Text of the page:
Skip to main content

Office of Information Technology (OIT)

UT Arlington
OIT: Office of Information Technology

helpdesk@uta.edu ·  Work Order · 817-272-2208 · System Status

We are your IT partner!

The Basics of Restoring with Time Machine

System requirements: Mac

Description:

Mac OS X 10.5 "Leopard" introduces a new feature for automatically backing up data on your computer. For more information please visit Apple Support - http://support.apple.com/kb/HT1427.

Once Time Machine is activated, all free space the Time Machine drive will be used given enough time.  This is the case since Time Machine keeps as many versions of a file as there is space for.  If a computer has Time Machine enabled on a 500 GB drive and backs up data stored on an 80 GB drive, yes the backup drive can be used to store other files, but this will become difficult as the backup drive keeps multiple copies and takes up even more space than the original drive.  It is advised to use a drive that you can devote to backing up and will remain connected to the machine for long periods of time.  In this case, Time Machine provides the convenience of being able to quickly repair mistakes and problems.  However, Mission Critical data should not be backed up by Time Machine alone, and it is the client's responsibility to ensure this data is backed up via another method.  

Please read the entire document before attempting to restore files via Time Machine and make time to practice these steps before you have vital information lost.

How to Get:

  • Mac OS X 10.5.x
  • A drive with enough free space for the items you wish to back up (such as an external hard disk, secondary internal drive, or a flash drive)
  • Time Machine Enabled before documents were lost

How to Use:

  1. Here is a folder which apparently held some work related documents. These documents have been deleted or moved.Empty folder
  2. Perform quick search for a document to see if the file was moved. Spotlight shows no results found for my Flyer document. Search
  3. Time machine to the Rescue!Time Machine can be invoked a few different ways. For one, I can find it in the Applications folder:Get to TMYou might also find the icon in your Dock (or you can drag it there if you don't already have it there).TM iconYou might also see the menu bar icon near the top right of the screen. (Time Machine is the Clock and Arrow icon in the image below)TM Menu IconThe menu bar icon can be enabled or disabled in the System Preferences for Time MachineTM enable Menu Icon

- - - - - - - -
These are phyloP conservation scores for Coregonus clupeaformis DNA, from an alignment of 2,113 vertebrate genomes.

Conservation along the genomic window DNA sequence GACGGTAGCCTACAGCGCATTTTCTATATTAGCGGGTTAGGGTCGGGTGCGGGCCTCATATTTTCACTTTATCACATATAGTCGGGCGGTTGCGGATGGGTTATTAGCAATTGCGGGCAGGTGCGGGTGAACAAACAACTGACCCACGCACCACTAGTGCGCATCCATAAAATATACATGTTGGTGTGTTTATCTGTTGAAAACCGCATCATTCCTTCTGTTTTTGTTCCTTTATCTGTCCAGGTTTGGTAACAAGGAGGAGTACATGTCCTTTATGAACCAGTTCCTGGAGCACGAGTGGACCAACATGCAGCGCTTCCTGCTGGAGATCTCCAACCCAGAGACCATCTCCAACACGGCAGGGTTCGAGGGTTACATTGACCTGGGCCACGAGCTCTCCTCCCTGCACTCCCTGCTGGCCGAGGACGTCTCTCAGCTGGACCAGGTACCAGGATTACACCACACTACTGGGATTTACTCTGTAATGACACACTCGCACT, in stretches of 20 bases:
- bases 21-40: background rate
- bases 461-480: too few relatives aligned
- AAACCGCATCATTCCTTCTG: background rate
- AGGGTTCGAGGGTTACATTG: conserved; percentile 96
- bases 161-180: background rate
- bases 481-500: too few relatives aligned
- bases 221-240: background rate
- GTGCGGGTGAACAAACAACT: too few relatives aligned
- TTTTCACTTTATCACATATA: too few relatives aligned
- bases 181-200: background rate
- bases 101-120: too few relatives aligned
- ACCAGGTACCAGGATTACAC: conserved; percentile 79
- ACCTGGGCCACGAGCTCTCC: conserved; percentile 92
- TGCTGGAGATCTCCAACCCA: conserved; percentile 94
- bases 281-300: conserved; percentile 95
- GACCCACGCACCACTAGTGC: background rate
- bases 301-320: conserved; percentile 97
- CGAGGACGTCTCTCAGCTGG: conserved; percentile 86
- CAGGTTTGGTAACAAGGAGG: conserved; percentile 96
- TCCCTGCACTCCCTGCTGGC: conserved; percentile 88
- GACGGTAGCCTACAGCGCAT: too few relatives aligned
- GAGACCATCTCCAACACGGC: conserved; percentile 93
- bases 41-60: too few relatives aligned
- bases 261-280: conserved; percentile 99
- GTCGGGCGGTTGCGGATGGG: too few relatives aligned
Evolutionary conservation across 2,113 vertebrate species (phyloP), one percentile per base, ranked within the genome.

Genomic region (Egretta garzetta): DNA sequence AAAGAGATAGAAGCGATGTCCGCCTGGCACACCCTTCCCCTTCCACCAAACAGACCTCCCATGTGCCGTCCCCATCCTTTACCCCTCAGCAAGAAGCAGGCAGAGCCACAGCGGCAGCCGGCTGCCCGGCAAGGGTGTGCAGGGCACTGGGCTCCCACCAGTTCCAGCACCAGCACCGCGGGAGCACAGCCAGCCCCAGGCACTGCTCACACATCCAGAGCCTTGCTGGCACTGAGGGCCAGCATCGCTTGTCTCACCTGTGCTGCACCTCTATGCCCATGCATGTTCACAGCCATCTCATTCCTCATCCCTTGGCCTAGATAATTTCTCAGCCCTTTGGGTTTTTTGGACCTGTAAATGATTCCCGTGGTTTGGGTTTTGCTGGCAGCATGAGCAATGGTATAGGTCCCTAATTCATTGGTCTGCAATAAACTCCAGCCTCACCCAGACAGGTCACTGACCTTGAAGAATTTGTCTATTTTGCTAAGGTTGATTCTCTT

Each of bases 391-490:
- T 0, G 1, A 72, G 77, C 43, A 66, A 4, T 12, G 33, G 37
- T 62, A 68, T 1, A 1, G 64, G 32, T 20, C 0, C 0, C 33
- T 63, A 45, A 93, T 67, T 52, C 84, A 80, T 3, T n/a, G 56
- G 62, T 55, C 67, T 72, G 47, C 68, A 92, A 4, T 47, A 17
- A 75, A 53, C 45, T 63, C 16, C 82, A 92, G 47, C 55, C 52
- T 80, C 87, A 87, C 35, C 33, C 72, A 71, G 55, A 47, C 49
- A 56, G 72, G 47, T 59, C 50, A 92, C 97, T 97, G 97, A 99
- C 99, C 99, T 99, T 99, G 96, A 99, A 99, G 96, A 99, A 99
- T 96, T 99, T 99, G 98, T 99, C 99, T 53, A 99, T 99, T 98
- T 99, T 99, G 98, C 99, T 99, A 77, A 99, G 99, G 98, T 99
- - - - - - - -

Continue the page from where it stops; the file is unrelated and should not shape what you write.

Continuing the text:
4. The Anatomy of Time Machine:Anatomy image
    1. Backwards into time... - Click a title bar in the past to bring it to the front.
    2. Recorded History... - Hover the mouse over to see how far the backups go. Here, we just turned Time Machine on recently and only have a few backups. The length of time you will see has to do with how long Time Machine has been enabled and how much disk space is available for Backing Up. Using a small disk or storing other data on the same drive can reduce this time line and limit the amount of preservation Time Machine allows.
    3. Forward and Backward in Time
    4. Cancel - This is how you get out of Time Machine without doing anything.
    5. Time of front most window - This tells you when you are in the time line. Right now, we see that we are at the present state of the folder I was looking for my files.
    6. Restore - The button we hope will save us from lost data. (Read on!)
  5. If I click the arrow pointing into the cosmic background, I will go back in time. It looks like we found something: Found something
  6. The icon looks like a typewriter... I remember a different flyer I made. If I press the space bar, I can open the document in Quick Look just like I can in other Finder windows to get a preview. Quick Look
  7. That looks like something I might want. So for now, I'm going to click Restore and make sure I have that document now. Let's keep looking through Time Machine. Restore
  8. Here's another flyer.docx I found. I want to restore this one too.Another found fileI get to keep both versions or select one over the other. Here, I'll Keep Both.Replace optionsSee how we kept both files? Now lets try to find the rest of my lost stuff!Kept Both
  9. Wow, here are some more files I'd like to save. Selecting multiple items can be done by holding the Shift or Command keys while clicking. (Shift and Command have slightly different ways of helping you select more than one item, so try a few times to get the hang of it.) More stuff found
  10. When I click Restore, I get all my old documents back that I wanted, and now I can get back to work!Restore the rest